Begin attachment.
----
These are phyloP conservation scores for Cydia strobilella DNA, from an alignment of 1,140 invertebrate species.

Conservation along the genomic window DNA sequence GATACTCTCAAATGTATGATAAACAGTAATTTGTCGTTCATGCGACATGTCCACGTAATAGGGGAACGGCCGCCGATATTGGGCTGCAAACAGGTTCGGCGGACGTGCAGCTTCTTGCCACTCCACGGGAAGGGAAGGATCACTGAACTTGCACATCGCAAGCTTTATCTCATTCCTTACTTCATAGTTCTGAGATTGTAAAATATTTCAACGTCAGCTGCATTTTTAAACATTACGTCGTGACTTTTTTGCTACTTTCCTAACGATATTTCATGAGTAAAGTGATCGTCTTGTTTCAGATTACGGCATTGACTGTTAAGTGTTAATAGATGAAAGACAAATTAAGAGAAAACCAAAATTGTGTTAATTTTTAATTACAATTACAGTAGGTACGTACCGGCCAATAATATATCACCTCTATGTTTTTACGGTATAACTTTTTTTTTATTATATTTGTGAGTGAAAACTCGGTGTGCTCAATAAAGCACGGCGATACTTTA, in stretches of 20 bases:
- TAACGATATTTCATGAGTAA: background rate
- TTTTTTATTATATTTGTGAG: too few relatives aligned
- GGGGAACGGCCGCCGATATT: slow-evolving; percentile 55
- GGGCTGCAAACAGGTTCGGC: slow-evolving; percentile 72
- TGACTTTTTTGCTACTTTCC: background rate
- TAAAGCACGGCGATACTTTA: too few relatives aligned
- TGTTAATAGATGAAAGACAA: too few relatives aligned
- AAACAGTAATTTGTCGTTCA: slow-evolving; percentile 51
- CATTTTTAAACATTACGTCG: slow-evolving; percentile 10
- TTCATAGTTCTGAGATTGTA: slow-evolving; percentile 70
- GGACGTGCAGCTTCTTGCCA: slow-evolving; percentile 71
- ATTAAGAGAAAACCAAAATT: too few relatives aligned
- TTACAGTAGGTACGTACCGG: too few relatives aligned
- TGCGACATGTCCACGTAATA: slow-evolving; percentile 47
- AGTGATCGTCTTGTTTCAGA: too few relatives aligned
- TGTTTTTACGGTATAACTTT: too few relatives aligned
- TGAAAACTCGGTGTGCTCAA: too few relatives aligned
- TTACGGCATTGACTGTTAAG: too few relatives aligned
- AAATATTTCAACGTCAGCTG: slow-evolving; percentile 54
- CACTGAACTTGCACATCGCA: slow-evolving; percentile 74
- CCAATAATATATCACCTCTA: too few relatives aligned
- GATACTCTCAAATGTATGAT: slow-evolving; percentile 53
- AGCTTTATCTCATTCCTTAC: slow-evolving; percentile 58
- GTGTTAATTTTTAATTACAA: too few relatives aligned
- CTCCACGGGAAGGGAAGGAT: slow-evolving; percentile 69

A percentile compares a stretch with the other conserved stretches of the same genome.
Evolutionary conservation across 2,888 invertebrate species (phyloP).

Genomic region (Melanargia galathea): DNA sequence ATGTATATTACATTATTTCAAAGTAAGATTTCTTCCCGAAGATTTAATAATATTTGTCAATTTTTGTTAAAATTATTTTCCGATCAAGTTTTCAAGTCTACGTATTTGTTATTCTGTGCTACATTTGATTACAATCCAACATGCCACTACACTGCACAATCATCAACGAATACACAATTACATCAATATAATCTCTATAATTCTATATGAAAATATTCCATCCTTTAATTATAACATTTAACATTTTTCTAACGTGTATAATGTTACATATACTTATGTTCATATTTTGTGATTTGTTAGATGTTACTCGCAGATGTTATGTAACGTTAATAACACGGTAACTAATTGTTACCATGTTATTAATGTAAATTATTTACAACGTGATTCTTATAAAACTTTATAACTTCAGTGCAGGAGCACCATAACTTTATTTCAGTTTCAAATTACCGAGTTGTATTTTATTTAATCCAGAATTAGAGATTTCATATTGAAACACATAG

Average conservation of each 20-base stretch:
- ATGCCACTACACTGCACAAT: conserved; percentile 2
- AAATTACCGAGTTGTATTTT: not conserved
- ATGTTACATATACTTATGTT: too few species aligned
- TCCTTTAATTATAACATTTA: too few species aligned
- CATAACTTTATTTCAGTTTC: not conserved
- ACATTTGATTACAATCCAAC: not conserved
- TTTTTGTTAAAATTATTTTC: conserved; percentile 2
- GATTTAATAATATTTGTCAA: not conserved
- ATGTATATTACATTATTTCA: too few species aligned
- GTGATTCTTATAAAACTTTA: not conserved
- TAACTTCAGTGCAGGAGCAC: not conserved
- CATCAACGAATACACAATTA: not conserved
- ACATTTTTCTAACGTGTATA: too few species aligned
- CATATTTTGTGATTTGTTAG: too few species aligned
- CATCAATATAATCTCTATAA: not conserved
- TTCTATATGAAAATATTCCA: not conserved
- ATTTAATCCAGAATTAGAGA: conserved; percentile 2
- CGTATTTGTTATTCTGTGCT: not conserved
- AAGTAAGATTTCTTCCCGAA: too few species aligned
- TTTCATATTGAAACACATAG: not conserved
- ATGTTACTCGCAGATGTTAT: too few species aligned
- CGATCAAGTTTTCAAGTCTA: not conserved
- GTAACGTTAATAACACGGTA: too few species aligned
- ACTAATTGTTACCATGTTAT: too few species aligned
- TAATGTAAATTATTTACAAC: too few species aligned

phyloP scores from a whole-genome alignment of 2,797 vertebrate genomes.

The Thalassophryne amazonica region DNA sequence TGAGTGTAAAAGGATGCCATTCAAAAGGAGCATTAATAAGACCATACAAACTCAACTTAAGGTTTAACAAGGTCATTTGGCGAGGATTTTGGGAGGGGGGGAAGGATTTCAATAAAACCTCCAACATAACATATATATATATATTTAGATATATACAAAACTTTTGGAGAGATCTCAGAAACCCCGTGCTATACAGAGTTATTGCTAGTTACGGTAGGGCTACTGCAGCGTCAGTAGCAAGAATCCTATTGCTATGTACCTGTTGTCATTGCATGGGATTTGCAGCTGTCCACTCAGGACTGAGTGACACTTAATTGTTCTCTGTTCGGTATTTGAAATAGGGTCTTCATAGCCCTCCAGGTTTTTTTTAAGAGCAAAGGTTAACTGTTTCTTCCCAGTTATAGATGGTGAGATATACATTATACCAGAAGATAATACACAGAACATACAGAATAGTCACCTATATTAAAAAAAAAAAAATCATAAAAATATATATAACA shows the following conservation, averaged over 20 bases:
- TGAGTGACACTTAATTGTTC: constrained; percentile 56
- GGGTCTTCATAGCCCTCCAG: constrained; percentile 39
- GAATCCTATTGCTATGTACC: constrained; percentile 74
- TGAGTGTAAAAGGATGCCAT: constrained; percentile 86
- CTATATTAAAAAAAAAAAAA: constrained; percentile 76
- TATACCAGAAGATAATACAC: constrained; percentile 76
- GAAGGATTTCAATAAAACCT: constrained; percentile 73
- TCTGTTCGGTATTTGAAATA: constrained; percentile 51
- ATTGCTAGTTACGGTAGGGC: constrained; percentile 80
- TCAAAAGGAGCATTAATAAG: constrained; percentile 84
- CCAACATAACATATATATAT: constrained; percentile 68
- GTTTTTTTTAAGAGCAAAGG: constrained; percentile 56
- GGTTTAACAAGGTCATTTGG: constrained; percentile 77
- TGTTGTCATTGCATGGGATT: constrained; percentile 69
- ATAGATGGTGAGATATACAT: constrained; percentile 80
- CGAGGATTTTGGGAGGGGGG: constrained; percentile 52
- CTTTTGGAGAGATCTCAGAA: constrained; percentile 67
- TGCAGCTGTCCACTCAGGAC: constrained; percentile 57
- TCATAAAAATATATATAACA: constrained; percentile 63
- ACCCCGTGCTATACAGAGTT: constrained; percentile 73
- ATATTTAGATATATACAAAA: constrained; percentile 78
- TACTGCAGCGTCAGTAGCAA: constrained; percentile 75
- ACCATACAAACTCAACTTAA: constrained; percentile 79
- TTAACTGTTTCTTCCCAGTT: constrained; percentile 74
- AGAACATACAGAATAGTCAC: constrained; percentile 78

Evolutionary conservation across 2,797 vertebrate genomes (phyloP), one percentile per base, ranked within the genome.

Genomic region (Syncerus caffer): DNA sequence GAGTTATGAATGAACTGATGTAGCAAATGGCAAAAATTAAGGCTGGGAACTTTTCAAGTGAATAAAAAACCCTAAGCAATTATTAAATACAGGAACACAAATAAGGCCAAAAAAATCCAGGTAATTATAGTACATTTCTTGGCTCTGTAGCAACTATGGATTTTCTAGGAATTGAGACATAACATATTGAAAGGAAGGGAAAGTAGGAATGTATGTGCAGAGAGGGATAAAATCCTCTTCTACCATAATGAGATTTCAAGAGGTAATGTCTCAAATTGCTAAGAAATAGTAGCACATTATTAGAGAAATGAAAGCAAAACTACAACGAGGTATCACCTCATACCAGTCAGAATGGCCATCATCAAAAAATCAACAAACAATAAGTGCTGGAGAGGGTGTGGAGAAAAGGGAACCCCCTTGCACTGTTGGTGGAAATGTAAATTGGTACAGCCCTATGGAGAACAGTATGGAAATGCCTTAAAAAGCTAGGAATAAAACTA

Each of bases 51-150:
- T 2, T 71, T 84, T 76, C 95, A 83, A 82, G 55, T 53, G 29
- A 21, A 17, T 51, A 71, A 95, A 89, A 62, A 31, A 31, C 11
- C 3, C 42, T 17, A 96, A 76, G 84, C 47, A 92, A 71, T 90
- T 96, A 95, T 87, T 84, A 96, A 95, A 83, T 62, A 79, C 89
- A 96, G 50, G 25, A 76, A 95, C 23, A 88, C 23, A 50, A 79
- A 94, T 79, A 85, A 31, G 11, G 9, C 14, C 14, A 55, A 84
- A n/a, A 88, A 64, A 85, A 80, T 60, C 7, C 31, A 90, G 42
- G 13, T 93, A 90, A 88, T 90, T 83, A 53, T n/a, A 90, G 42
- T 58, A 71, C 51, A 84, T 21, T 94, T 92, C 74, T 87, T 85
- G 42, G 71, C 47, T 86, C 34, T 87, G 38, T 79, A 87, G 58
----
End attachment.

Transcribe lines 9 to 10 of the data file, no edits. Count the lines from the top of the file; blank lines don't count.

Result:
- TGTTAATAGATGAAAGACAA: too few relatives aligned
- AAACAGTAATTTGTCGTTCA: slow-evolving; percentile 51